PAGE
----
Characterization of Soils
Engineering behavior of soils; Engineering properties of soils
A soil is a loose, unconsolidated agglomeration of mineral particles that can be easily separated by hand pressure or by immersion in water (Johnson and DeGraff 1988) and that can be excavated without blasting (West 1995). Geologically, soils are the products of mechanical and/or chemical weathering of rocks (Marshak 2013).
Soils are one of the most widely encountered materials in engineering construction. Many engineering structures are either made of soil material (earth dams and levees) or founded on soils (buildings) or located within soils (tunnels and other underground structures). The design and stability of these structures depends on the engineering properties of soils involved.
Based on their origin, soils are categorized as residual or transported (Holtz et al. 2011). Residual soils remain at their place of origin, whereas transported soils are carried away from their place of...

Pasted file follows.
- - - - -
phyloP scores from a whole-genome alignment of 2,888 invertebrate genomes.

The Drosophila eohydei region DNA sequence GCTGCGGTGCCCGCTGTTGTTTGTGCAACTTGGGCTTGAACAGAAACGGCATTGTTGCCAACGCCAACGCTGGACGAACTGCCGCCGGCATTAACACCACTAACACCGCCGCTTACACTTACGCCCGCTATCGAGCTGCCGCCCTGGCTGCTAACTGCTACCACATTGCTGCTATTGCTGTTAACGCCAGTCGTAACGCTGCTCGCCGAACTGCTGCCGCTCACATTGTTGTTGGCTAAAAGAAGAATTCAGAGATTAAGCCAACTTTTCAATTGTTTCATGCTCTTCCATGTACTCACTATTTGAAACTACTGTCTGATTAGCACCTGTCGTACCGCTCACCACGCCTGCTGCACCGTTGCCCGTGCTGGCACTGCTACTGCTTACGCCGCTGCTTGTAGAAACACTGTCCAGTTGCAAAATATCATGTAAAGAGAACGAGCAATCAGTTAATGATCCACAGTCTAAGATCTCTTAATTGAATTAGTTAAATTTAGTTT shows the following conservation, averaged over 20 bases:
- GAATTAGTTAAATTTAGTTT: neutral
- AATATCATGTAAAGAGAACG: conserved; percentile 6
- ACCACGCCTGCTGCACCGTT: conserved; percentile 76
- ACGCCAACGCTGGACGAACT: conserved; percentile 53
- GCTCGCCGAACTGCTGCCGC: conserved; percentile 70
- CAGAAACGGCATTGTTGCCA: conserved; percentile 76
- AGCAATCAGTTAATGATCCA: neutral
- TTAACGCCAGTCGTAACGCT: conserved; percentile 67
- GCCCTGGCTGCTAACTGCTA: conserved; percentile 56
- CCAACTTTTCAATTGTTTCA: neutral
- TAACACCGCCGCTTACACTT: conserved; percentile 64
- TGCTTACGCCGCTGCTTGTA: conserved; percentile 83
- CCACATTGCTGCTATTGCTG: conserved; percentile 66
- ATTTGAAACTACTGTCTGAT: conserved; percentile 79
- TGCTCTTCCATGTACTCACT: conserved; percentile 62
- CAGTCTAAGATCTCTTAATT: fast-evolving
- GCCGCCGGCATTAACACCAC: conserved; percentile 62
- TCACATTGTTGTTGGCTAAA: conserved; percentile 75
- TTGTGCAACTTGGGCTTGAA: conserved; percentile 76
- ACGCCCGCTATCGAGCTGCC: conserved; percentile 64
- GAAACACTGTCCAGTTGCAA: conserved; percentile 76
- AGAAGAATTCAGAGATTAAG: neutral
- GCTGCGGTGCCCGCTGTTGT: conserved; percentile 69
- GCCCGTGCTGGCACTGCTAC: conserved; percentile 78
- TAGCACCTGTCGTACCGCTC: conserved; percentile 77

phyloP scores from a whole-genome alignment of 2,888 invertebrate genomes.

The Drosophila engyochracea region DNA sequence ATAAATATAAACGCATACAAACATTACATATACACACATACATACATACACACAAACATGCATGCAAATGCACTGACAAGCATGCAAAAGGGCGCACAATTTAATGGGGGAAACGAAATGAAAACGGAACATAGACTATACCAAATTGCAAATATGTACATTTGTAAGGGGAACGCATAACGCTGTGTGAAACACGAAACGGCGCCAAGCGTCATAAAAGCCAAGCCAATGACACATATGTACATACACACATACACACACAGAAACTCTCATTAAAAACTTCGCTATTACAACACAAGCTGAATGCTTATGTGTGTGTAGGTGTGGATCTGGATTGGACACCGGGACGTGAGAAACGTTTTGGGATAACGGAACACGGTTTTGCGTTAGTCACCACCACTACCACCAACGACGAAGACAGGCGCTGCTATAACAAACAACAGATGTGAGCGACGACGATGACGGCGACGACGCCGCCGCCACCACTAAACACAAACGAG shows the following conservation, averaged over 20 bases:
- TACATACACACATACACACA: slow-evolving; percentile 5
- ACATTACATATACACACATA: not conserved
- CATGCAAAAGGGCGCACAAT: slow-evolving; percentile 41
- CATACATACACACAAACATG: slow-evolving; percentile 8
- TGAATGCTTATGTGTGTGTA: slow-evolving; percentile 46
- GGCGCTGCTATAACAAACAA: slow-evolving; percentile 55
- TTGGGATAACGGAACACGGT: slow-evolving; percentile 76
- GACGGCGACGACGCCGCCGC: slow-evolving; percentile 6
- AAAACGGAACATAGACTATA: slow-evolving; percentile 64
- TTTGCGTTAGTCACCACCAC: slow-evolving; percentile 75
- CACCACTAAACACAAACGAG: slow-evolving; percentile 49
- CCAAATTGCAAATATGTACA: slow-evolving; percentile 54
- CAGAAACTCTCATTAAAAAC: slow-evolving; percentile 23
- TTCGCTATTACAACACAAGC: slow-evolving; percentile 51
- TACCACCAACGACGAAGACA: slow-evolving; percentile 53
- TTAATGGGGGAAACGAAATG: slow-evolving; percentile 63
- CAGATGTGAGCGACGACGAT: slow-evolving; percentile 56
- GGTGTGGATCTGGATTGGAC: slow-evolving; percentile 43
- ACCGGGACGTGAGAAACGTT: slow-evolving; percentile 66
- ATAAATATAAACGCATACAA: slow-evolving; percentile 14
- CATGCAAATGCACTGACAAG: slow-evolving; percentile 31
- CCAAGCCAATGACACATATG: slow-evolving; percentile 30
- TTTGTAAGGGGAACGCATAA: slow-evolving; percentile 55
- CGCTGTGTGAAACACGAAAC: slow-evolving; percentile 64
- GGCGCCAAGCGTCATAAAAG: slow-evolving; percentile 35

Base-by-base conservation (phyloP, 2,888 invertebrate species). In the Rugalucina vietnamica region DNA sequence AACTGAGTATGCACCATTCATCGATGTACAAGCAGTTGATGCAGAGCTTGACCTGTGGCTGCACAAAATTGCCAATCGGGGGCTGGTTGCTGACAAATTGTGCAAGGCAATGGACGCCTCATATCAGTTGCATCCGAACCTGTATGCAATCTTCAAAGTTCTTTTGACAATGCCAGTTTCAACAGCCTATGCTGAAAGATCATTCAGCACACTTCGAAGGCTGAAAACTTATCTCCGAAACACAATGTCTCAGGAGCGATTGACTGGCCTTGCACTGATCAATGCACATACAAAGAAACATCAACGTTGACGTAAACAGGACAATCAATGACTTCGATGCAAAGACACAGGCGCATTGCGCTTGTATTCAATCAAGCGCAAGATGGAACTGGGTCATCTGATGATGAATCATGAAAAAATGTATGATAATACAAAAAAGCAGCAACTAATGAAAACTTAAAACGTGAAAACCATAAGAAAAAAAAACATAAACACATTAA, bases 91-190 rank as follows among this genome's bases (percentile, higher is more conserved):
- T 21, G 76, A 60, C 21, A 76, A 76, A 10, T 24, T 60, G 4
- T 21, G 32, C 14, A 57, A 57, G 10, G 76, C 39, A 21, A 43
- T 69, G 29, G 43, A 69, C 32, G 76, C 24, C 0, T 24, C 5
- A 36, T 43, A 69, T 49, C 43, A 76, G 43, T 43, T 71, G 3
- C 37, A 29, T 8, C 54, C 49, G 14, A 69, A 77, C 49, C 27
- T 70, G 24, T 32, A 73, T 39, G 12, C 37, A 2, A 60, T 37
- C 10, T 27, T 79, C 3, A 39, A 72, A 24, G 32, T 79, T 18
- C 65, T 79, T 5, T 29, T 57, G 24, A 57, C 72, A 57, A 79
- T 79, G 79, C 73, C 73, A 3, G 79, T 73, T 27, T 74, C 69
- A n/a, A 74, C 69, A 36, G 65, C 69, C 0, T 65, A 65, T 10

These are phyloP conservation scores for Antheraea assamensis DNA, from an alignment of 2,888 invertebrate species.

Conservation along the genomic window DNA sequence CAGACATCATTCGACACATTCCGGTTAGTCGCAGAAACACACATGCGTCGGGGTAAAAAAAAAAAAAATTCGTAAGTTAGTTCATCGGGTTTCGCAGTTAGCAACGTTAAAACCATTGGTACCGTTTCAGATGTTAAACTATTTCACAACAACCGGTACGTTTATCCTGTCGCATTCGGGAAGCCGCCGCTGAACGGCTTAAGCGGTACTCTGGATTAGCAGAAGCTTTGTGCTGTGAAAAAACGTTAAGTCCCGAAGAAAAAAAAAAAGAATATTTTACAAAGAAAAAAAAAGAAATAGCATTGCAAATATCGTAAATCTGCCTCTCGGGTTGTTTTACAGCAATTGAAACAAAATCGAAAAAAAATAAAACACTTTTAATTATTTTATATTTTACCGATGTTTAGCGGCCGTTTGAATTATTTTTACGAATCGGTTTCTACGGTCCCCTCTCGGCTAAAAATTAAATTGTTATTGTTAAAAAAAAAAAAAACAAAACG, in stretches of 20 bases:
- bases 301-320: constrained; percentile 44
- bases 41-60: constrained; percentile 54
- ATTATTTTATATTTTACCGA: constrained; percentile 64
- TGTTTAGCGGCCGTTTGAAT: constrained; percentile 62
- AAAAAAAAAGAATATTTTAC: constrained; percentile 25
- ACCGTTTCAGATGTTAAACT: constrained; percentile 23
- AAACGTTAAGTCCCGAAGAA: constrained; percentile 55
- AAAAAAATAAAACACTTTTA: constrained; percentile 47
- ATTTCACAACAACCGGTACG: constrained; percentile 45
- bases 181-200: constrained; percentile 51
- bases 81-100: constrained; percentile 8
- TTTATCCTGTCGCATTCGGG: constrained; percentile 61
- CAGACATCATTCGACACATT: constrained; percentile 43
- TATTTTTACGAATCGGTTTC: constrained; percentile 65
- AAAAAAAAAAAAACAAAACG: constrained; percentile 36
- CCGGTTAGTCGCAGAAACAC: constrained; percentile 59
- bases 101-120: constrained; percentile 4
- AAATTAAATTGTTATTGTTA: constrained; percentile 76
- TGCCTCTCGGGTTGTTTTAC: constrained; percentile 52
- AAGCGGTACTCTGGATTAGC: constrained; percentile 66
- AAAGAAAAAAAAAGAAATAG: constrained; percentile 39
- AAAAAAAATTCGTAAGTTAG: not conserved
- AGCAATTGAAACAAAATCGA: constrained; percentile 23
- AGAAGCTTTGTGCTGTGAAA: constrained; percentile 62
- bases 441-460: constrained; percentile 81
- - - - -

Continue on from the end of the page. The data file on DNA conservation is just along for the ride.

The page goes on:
- American Society for Testing and Materials (ASTM) (2010) Annual book of standards. Section 4, Construction, 4.08, Soil and Rock (1). Conshohocken, ASTMGoogle Scholar
- Casagrande A (1948) Classification and identification of soils, vol 113. American Society of Civil Engineers Transactions. American Society of Civil Engineers, New York, pp 901–930Google Scholar
- Fetter CW (1994) Applied hydrogeology, 3rd edn. Maxwell Macmillan International, New York, 691 pGoogle Scholar
- Hazen A (1911) Discussion of “Dams on Sand Foundations” by A.C. Koening. Trans ASCE 73:199–203Google Scholar
- Holtz RD, Kovacs WD, Sheahan TC (2011) An introduction to geotechnical engineering, 2nd edn. Pearson, New York, 853 pGoogle Scholar
- Johnson RB, DeGraff JV (1988) Principles of engineering geology. Wiley, New York, 497 pGoogle Scholar
- Marshak S (2013) Essentials of geology. W W. Norton & Company, New York, 567 pGoogle Scholar
- Mitchell JK (1993) Fundamentals of soil behavior. Wiley, New York, 437 pGoogle Scholar
- West TR (1995) Geology applied to engineering. Prentice-Hall, Englewood Cliffs, 560 pGoogle Scholar